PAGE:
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Customer ReviewsMost Helpful
By B. Clark on 16-01-17
Would you listen to Elevating Child Care again? Why?
Yes, I would. Since the information given applies to children of a very wide range: infants, toddlers as well as teenegers is a book that I would listen again in the future.
What did you like best about this story?
That this approach makes total sense to me, to treat babies and small children in a respectful manner as you would treat an adult.
Have you listened to any of Janet Lansbury’s other performances? How does this one compare?
It's my first time listening to Janet Lansbury.
Was there a moment in the book that particularly moved you?
Yes, when she talked about her mum and her relationship with her.
1 of 2 people found this review helpful
Customer ReviewsMost Helpful
By Carolyn on 20-04-16
Fluffy but Useful
This is not an ask-an-expert parenting book. Janet Lansbury is a sort-of-used-to-be-famous disciple of Magda Gerber, an infant development expert who died in 2007. Lansbury doesn't claim to be an expert, but she is a wholehearted believer in the RIE approach to respectful parenting and has years of experience teaching this method to other parents. This book is almost entirely about infants and toddlers, not older children.
In principle, RIE is about respecting children from birth as whole people and letting them develop and learn on their own terms and in their own time. I agree with this principle, but, like any parenting ideology, it inevitably gets taken too far, like when Lansbury is very critical of parents asking toddlers harmless questions like, "Where's your nose?" because, apparently, that creates performance anxiety...? And although it's nice in theory to ask an infant's permission to change their diaper, it's a little much to expect parents to never need to get through a diaper change with an active nine-month-old without a distraction like a toy or a song, or to constantly tell a newborn everything that is about to happen at all times. I also don't believe in never explicitly teaching children things. If you don't expose them to something, how are they supposed to know whether or not it interests them? The book also tells you to ignore your parenting instincts in favour of doing everything the RIE approach tells you, which in my opinion is more likely to make parents feel insecure and not genuine than it is to help them make good decisions for their kids.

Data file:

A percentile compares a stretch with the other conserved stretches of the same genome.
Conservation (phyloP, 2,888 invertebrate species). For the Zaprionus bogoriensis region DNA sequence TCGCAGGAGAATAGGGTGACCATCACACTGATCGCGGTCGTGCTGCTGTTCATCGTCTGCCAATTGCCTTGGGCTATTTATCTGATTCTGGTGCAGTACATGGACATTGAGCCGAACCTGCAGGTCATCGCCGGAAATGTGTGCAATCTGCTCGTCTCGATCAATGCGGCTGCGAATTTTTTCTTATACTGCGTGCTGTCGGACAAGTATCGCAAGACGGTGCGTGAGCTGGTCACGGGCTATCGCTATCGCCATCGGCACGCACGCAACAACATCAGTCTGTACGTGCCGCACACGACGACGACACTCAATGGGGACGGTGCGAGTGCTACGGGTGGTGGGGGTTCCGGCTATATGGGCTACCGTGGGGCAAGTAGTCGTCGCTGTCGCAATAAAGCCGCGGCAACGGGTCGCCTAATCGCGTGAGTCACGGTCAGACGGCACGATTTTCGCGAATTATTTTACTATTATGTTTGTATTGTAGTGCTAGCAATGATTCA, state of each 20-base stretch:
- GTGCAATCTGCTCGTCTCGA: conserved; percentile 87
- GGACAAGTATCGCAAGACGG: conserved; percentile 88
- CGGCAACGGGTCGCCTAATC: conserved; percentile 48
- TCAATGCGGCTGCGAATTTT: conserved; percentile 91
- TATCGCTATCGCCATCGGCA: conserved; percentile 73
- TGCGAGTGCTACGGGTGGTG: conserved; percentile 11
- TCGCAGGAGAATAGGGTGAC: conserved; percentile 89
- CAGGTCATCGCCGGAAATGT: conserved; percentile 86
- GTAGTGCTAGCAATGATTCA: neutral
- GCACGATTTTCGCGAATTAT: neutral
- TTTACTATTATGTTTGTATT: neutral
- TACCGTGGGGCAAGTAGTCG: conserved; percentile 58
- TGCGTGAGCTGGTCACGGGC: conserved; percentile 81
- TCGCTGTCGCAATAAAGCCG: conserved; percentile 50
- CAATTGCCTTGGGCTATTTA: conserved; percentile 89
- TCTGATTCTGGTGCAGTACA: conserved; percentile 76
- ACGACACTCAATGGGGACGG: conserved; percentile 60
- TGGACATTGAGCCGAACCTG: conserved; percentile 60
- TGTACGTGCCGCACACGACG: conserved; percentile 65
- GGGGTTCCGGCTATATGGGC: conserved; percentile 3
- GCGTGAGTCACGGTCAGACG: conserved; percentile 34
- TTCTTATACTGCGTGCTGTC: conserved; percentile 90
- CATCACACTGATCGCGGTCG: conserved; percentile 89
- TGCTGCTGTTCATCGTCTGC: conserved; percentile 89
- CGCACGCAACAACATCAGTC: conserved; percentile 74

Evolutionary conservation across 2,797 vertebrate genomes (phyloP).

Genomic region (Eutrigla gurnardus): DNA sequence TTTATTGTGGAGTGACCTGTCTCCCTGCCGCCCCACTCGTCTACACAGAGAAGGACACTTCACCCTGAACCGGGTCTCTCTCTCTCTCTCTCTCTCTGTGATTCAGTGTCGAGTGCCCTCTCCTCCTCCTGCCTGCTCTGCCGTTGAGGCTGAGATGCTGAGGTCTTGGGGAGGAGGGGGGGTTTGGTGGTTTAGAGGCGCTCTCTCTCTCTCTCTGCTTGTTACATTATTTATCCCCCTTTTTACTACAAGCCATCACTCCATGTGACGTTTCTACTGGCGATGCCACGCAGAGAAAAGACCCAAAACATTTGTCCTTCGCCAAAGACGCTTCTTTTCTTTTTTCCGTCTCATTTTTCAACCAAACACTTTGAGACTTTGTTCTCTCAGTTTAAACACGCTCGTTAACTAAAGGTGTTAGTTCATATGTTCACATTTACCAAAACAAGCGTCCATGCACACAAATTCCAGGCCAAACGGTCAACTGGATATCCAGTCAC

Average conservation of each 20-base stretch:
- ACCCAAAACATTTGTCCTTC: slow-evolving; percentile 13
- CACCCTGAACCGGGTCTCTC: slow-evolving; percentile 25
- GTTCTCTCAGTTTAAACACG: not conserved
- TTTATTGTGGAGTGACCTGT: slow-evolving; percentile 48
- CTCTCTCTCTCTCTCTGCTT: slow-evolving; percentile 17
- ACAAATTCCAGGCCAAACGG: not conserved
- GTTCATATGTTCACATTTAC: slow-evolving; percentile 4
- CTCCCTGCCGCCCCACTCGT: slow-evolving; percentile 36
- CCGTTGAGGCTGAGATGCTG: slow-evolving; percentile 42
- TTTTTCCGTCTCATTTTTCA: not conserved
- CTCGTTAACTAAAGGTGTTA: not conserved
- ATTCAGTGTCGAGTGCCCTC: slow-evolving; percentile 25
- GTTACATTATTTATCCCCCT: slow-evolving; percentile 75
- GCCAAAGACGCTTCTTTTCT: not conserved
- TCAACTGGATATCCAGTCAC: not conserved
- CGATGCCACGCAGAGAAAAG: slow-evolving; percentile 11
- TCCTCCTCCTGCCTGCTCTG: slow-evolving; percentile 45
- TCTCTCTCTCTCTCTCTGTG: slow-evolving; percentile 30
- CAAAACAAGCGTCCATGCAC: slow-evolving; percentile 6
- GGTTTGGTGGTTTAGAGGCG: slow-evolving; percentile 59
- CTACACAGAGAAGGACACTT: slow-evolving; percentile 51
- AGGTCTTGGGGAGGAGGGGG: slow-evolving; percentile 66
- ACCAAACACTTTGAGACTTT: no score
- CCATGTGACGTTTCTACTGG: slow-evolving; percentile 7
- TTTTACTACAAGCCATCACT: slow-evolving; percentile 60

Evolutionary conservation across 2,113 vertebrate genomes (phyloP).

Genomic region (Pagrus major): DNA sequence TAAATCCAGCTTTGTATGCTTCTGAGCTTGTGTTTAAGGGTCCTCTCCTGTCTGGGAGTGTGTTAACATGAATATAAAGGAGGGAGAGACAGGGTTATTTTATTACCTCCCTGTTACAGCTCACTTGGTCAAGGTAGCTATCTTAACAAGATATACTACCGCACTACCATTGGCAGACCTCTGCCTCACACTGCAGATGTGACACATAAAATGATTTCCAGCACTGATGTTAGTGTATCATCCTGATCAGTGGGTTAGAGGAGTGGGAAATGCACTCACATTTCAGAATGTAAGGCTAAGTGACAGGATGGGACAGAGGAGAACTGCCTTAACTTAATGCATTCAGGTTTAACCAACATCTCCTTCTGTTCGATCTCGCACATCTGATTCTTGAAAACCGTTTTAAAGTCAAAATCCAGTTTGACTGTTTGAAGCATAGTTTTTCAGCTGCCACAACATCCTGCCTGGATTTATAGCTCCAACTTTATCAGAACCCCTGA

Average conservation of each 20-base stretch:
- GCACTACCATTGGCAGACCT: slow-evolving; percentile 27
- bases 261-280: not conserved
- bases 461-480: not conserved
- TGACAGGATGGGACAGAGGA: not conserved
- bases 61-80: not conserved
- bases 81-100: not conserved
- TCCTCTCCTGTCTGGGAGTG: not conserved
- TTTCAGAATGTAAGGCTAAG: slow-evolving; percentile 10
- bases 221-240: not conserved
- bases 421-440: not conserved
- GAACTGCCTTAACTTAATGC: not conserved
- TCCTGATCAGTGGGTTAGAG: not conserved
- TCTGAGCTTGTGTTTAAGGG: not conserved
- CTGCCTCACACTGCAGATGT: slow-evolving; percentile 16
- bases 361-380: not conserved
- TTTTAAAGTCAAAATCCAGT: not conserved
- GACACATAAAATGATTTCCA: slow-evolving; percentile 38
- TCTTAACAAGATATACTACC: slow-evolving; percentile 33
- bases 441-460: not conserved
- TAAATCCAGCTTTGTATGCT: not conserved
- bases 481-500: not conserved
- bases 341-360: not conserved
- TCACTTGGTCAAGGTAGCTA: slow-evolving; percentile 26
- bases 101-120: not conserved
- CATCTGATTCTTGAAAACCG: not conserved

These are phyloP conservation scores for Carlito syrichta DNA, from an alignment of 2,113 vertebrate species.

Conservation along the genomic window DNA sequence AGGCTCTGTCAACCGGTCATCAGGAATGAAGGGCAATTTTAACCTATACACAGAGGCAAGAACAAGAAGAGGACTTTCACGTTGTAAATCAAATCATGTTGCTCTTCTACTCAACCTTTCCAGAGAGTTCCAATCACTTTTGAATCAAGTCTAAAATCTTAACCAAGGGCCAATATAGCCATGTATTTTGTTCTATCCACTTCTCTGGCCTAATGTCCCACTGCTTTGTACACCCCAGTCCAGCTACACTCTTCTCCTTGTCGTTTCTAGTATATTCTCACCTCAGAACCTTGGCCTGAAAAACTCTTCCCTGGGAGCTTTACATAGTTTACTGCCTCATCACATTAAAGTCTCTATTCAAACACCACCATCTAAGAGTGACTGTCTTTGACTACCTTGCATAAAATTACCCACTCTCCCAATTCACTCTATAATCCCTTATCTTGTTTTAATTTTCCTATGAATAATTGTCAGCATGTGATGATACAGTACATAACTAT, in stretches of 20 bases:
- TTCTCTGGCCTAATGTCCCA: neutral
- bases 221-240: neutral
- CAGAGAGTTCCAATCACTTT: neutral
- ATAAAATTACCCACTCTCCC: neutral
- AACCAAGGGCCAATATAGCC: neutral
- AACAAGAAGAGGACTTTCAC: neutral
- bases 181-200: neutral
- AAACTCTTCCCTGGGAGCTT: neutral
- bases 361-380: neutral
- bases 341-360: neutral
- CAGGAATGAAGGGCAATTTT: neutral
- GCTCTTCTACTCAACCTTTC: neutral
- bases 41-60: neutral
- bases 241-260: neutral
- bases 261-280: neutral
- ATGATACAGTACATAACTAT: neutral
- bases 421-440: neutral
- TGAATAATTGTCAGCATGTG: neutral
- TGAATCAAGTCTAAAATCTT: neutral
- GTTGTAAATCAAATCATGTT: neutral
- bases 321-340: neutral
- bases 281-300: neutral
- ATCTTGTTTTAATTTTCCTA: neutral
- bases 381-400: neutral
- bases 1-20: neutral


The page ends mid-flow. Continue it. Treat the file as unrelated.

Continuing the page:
That said, the majority of the advice is useful if you can manage to not take the sanctimonious parts too seriously. Messages for parents like "take care of yourself", "it's okay to let kids be frustrated", "you don't need to entertain your baby", and "boundaries are important and necessary, not mean" are all good and helpful things for parents to hear. Is some of it contrived? Sure. But the overall message is reassuring and surprisingly realistic. Your baby needs the freedom to explore, and it is completely reasonable to restrict their play areas with gates/fences/etc. to keep them safe. The vast majority of babies will roll, sit up, walk, talk, and toilet-train in their own time and focusing on median-based milestone timing is a recipe for unnecessary parent anxiety. Your baby doesn't need to be attached to you 24/7 to feel secure. Your toddler will thrive in a world with limits and natural consequences. Hovering and constantly intervening is not helpful and often actively undermines kids who are trying to develop social skills or learning to solve problems. Kids are happiest with simple toys and a safe play environment - they don't need noisy, over-complicated "educational" toys or fancy music classes to learn and grow. Take your cues from your child when making decisions about everything from mealtimes to conflicts with other children and don't rely on tricks or manipulative tactics to make them do what you want.
Lansbury, perhaps because she used to be an actor, is a very good narrator. Unlike many books read by the author, this one felt comfortable and natural.
I can't give this book five stars. It's definitely above average for a parenting book, but still a little judgmental and often not based on actual developmental science. However, it was much better than I expected and would be worth listening to again in the future.
12 of 13 people found this review helpful
By Joan Lin on 31-03-16
I loved listening to this book, extremely calming, especially as a perfectionist first time mom.
5 of 5 people found this review helpful